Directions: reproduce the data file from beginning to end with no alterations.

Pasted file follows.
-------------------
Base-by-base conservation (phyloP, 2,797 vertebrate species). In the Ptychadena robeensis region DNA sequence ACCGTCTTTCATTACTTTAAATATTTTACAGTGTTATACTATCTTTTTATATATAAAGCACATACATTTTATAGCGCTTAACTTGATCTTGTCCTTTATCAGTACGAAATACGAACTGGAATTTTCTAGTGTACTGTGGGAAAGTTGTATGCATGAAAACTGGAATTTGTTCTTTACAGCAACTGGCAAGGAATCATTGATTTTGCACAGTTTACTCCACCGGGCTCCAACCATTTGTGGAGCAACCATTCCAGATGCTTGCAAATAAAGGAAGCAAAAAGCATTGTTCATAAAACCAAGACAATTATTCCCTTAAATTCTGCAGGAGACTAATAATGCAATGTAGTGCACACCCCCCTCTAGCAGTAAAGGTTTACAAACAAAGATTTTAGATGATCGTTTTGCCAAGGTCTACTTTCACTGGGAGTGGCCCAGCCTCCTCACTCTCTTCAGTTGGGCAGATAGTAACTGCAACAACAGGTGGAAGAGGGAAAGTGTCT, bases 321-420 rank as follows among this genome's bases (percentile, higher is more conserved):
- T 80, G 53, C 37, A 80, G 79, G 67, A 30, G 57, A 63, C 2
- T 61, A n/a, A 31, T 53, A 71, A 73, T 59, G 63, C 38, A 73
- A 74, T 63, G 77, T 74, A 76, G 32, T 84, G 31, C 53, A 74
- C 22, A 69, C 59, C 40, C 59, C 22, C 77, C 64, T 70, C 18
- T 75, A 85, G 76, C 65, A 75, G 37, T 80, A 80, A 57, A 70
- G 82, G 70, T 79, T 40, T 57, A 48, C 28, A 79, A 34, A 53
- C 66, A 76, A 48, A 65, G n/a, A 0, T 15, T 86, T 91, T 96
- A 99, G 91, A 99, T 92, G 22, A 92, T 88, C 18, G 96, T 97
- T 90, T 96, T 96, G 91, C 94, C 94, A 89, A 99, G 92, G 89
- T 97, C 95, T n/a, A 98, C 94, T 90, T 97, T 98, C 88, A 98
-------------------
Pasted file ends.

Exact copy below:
Base-by-base conservation (phyloP, 2,797 vertebrate species). In the Ptychadena robeensis region DNA sequence ACCGTCTTTCATTACTTTAAATATTTTACAGTGTTATACTATCTTTTTATATATAAAGCACATACATTTTATAGCGCTTAACTTGATCTTGTCCTTTATCAGTACGAAATACGAACTGGAATTTTCTAGTGTACTGTGGGAAAGTTGTATGCATGAAAACTGGAATTTGTTCTTTACAGCAACTGGCAAGGAATCATTGATTTTGCACAGTTTACTCCACCGGGCTCCAACCATTTGTGGAGCAACCATTCCAGATGCTTGCAAATAAAGGAAGCAAAAAGCATTGTTCATAAAACCAAGACAATTATTCCCTTAAATTCTGCAGGAGACTAATAATGCAATGTAGTGCACACCCCCCTCTAGCAGTAAAGGTTTACAAACAAAGATTTTAGATGATCGTTTTGCCAAGGTCTACTTTCACTGGGAGTGGCCCAGCCTCCTCACTCTCTTCAGTTGGGCAGATAGTAACTGCAACAACAGGTGGAAGAGGGAAAGTGTCT, bases 321-420 rank as follows among this genome's bases (percentile, higher is more conserved):
- T 80, G 53, C 37, A 80, G 79, G 67, A 30, G 57, A 63, C 2
- T 61, A n/a, A 31, T 53, A 71, A 73, T 59, G 63, C 38, A 73
- A 74, T 63, G 77, T 74, A 76, G 32, T 84, G 31, C 53, A 74
- C 22, A 69, C 59, C 40, C 59, C 22, C 77, C 64, T 70, C 18
- T 75, A 85, G 76, C 65, A 75, G 37, T 80, A 80, A 57, A 70
- G 82, G 70, T 79, T 40, T 57, A 48, C 28, A 79, A 34, A 53
- C 66, A 76, A 48, A 65, G n/a, A 0, T 15, T 86, T 91, T 96
- A 99, G 91, A 99, T 92, G 22, A 92, T 88, C 18, G 96, T 97
- T 90, T 96, T 96, G 91, C 94, C 94, A 89, A 99, G 92, G 89
- T 97, C 95, T n/a, A 98, C 94, T 90, T 97, T 98, C 88, A 98